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Salesforce Interview Experience | On-Campus 2021

  • Difficulty Level : Hard
  • Last Updated : 07 Oct, 2021
Geek Week

Coding Round:

The online test was on HackerRank. There were 3 questions.

  1. You have to prepare a pizza. There are some crusts and toppings given. The price of each crust and each topping is given. To make one pizza you can use exactly one crust and a topping can be used at most 3 times. A target price is given. You have to return a combination of crust and toppings whose total price is nearest to the target price. The total price could be more than the target price as well. But if there is a draw we had to return the pizza at a lower price.
  2. An array color [] was given where color [i] represented the color with which a pencil had to be colored. There was one paintbrush corresponding to every color and we had to wait b seconds before using the same brush again (time to refill is b secs). At every second you can either paint a pencil or wait for the paintbrush to get refilled. For a given b and color [] find the minimum time it takes to color all the pencils.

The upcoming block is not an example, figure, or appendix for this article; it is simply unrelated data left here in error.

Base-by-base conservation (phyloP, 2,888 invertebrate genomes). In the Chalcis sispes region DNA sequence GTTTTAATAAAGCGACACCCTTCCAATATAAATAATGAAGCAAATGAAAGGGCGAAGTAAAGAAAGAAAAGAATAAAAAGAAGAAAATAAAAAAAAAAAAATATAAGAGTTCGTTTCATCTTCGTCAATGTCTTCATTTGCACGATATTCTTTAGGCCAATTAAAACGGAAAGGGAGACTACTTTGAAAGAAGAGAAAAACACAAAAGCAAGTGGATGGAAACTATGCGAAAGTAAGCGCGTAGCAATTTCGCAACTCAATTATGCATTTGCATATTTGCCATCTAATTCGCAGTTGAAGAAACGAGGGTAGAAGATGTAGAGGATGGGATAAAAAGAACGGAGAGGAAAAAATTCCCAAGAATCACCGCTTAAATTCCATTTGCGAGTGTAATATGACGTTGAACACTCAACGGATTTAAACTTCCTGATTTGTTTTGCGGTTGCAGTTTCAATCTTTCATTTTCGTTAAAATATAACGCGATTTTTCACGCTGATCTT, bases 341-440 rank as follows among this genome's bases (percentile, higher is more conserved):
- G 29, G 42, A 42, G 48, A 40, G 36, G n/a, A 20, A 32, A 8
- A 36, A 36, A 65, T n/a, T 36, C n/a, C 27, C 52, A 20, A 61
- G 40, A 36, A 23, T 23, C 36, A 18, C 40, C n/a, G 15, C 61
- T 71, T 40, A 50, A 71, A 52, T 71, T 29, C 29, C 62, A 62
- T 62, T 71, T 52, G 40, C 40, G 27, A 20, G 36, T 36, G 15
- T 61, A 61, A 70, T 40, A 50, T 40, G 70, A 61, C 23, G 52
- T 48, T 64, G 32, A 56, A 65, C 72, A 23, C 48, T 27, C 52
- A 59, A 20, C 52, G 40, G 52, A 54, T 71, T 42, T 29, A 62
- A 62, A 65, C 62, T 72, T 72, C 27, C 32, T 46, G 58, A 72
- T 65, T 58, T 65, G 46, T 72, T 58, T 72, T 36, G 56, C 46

3. An n*m grid of bulbs was given. Some were on (denoted by ‘O’) and some were off (denoted by ‘X’). When you toggle the state of a bulb, the state of the bulbs adjacent to it gets toggled too. Return the minimum number of toggles needed to switch all the bulbs off or -1 if it is not possible.

Students who were able to solve all 3 problems were shortlisted for interviews. 7 students were called for the interview.

Round 1: Interview 1